Airline worker denies he planned attack in Britain
A Bangladeshi Islamic militant working for British Airways who is accused of conspiring with radical US-Yemeni cleric Anwar al-Awlaki told a court Tuesday he "never" planned an attack in Britain.
The prosecution says computer expert Rajib Karim, 31, was communicating with a terror cell in secret email exchanges with a view to placing a package on board a US-bound flight.
But Karim, 31, said he sent messages to his younger brother in code because of fears over torture in Bangladesh.
"The regime in Bangladesh is very brutal," he told Woolwich Crown Court in London.
He admitted helping to make a video about a radical organisation called Jamayetul Mujahideen Bangladesh but said it was because he feared they were being "misrepresented".
The messages to his brother were written in code because any links to groups such as JMB "may link to torture", Karim said.
"That was the main reason for the encrypted information," he added.
When defence lawyer James Wood asked him: "Did you ever intend to commit an act of terrorism in the UK?", Karim replied: "Never."
He also told the court that as a devout Muslim he believed he would be "living in sin" by moving to Britain.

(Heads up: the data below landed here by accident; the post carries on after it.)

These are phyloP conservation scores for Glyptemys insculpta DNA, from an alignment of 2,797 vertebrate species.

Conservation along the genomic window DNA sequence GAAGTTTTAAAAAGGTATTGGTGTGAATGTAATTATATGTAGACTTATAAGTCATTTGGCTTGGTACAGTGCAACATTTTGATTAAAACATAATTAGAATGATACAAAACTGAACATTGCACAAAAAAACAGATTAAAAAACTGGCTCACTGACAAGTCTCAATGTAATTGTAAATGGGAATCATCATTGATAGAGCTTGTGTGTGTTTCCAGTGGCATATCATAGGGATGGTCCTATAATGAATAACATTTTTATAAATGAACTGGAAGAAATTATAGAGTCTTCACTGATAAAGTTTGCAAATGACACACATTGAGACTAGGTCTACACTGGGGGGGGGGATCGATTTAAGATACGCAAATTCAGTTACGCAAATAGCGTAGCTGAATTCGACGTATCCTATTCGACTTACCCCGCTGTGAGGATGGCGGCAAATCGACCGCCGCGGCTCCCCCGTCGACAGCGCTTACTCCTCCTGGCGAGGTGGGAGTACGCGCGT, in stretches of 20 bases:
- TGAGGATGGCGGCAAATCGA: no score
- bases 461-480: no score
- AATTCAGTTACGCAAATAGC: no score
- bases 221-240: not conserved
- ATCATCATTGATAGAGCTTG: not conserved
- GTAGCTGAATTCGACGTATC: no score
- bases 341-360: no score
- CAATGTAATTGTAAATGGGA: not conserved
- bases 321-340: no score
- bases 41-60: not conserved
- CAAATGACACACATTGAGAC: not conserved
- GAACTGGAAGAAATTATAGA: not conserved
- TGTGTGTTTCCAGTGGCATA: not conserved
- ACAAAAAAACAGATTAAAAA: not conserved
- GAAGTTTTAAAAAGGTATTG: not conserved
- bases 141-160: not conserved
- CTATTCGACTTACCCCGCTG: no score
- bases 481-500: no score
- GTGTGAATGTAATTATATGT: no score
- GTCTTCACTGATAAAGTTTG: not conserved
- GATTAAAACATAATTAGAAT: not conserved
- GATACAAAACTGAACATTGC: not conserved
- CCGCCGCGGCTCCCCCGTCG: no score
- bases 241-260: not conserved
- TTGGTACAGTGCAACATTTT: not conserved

Karim, his wife and his toddler son settled in the country in late 2006, because, he argued, they wanted to seek treatment for the boy amid fears he had bowel cancer.
"If it had not been for that, I may still be in Bangladesh or somewhere else," he said.
Karim denies plotting to blow up a plane, sharing information which could be of use to hate groups, offering to help financial or disruptive attacks on BA and gaining a job in Britain to "exploit terrorist purposes."
He has admitted three other charges, including funding associates and volunteering for terrorism training and insurgent operations abroad.
The prosecution alleges that Karim started to communicate with Awlaki, who is believed to be in hiding in Yemen, a year ago.
It says the preacher urged him to stay in his job with the airline and provide him with information about the possibility of smuggling a package onto a plane or joining the air crew.
© 2011 AFP